Seagate: Solid-State Disks Are Doomed (At Least For Now)

Seagate says solid-state disks are unlikely to go mainstream in the near future due to a shortage of chips.

By Keir Thomas, PC World |  Storage, Seagate, SSD

Hard disk manufacturer Seagate has published an extraordinary report all but proving that solid-state disk (SSD) technology will remain niche for the next decade or two, at least.

While Seagate competes against several vendors producing SSDs, it also produces a few flash-equipped drives of its own, including the highly-praised Momentus XT drive, which marries traditional rotational drive technology with flash.

Therefore its proclamation is all the more baffling.

Flash drives offer lower power consumption and smaller sizes for laptop computers, as well as faster access times, but have an Achilles' heel when it comes to price: A 500GB traditional hard disk can easily be had for under $50, but an SSD equivalent will set you back at least $2000. Prices are more reasonable at the lower end of the storage scale, but are still much higher than equivalent traditional disks.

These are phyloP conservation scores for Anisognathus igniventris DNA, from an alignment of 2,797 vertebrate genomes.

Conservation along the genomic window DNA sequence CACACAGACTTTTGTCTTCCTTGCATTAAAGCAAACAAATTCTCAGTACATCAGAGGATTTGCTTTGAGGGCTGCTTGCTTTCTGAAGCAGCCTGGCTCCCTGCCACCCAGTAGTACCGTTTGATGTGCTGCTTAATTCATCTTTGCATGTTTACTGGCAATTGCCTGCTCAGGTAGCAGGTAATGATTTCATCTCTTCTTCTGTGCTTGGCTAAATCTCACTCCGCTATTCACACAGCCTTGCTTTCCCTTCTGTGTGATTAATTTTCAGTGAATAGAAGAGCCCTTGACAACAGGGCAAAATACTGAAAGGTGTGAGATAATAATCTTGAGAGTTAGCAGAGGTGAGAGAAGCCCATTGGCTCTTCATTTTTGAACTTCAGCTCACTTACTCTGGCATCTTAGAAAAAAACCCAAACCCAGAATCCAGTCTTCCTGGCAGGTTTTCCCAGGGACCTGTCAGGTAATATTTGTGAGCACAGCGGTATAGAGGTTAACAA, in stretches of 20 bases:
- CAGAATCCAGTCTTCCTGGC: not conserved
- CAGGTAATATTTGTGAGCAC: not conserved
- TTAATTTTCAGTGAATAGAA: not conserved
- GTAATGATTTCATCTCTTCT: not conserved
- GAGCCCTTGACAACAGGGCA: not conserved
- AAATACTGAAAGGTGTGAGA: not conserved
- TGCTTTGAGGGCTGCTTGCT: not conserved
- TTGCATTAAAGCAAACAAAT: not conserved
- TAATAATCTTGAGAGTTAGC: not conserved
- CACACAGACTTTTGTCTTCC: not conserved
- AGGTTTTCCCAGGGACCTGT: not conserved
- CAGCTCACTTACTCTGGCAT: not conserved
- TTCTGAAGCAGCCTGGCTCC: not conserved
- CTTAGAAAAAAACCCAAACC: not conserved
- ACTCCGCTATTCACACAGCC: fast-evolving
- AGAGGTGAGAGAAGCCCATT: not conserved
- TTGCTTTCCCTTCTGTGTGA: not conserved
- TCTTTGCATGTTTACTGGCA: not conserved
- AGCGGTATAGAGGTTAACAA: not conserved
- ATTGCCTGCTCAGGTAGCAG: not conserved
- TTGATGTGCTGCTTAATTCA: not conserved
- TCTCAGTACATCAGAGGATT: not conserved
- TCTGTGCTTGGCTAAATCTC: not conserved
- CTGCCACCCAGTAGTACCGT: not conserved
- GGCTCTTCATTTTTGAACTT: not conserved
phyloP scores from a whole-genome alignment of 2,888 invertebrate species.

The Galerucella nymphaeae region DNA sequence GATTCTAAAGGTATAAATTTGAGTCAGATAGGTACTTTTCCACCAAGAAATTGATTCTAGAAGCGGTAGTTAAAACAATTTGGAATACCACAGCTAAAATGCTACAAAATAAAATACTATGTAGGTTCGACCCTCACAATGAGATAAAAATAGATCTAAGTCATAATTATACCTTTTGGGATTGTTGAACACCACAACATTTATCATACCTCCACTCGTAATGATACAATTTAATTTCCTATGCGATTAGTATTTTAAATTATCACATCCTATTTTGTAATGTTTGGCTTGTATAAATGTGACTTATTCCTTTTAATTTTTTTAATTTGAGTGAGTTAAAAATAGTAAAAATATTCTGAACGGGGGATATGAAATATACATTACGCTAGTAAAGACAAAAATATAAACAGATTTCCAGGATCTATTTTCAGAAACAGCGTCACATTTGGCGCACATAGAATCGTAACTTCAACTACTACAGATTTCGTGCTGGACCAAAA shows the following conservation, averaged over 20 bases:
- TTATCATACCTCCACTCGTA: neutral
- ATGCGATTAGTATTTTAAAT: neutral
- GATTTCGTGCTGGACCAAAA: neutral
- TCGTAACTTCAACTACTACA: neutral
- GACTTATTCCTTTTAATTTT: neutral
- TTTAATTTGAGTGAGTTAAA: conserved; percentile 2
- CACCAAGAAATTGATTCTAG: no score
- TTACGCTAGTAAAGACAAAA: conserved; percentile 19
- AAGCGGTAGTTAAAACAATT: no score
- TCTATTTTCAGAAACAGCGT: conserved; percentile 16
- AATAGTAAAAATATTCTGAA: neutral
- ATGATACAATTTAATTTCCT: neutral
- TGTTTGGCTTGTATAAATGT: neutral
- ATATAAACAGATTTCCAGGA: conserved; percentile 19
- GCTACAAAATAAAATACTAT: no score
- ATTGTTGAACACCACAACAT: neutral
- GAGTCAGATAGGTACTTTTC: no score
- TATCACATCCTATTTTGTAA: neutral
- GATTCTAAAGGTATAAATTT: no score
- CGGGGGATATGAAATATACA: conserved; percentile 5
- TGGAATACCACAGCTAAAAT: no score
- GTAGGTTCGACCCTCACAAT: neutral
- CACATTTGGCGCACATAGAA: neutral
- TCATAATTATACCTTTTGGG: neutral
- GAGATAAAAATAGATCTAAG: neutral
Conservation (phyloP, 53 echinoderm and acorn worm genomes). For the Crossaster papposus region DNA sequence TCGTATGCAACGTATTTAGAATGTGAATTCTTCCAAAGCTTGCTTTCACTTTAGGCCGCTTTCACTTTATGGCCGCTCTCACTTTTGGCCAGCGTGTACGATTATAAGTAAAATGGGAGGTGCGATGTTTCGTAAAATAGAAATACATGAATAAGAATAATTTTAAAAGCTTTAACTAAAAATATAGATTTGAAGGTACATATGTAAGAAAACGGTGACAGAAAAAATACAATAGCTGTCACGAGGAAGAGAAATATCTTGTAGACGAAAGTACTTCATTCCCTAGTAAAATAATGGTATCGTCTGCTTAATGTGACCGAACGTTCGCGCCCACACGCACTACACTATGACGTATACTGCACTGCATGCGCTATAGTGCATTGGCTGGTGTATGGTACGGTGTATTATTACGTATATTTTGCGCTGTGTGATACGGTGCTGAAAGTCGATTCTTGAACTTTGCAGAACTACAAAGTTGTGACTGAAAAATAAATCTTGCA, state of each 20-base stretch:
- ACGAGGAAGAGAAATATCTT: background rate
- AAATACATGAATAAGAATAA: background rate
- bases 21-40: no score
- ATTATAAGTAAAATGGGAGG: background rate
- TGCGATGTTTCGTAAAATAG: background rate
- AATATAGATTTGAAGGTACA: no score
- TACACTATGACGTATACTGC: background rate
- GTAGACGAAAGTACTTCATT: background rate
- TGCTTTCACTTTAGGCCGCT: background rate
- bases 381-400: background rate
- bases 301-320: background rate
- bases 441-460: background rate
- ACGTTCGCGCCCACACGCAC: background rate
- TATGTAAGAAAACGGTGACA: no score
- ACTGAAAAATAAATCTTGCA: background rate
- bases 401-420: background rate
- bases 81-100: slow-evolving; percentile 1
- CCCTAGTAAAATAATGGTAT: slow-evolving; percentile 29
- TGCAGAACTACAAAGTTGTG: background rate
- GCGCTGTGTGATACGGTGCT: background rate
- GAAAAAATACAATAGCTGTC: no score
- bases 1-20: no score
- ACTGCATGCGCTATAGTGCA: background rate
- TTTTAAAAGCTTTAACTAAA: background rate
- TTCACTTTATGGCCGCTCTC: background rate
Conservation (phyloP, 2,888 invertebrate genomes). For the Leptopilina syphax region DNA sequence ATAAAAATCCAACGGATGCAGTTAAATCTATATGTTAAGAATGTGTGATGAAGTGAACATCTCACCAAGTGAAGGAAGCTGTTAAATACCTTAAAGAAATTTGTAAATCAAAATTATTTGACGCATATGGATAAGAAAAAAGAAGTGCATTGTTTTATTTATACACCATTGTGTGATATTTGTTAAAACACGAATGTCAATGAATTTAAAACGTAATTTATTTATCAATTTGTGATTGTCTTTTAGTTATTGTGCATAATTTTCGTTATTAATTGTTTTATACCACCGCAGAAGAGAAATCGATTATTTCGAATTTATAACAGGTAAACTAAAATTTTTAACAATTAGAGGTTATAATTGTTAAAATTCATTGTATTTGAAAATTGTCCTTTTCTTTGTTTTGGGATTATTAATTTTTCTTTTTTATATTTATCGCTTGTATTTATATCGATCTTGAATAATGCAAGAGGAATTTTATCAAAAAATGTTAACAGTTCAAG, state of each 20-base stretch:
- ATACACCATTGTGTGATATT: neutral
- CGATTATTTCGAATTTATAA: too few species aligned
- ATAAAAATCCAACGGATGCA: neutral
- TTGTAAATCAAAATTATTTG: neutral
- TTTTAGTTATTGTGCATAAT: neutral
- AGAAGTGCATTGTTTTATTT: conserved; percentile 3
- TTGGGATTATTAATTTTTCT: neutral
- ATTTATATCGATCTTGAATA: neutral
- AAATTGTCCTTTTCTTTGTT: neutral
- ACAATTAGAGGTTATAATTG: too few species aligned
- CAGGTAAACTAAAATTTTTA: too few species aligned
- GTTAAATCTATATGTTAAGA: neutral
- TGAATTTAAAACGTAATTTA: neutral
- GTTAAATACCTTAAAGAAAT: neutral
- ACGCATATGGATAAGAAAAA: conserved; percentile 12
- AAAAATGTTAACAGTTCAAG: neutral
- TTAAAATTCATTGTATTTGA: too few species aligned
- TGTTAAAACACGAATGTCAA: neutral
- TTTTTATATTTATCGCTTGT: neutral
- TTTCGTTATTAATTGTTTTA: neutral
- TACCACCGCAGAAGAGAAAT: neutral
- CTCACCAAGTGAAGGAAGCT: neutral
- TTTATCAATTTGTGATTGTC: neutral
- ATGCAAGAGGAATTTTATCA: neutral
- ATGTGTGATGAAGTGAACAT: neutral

Surprisingly, pricing isn't Seagate's issue. Instead, it points out that there simply isn't enough NAND flash in the world, and that's unlikely to change. (NAND flash is the prevalent type of chip used in SSDs right now.)

In 2010, Seagate reports, the total market requirement for notebook hard disk storage was 69 exabytes--69 billion gigabytes. This year it's set to rise to 95 exabytes, according to forecasts by Gartner.

However, in 2010, the total NAND memory manufactured was just 11 exabytes, and most of that went into the likes of mobile phones, tablet computers, MP3 players, and memory cards. Just seven percent found its way into SSDs.

Even if new factories were built, it would still be hard to meet demand. Not only that, but creating the plants would be prohibitively expensive. Assuming that solid-state disks grabbed all the NAND flash manufactured, it would take a $250 billion investment in creating new fabrication plants to meet demand in 2011.

In fact, 2011 NAND production capacity is set to grow by 81%--a stunning rate, but still nowhere near what would be required for SSDs to become de rigueur in laptops.


Originally published on PC World |  Click here to read the original story.
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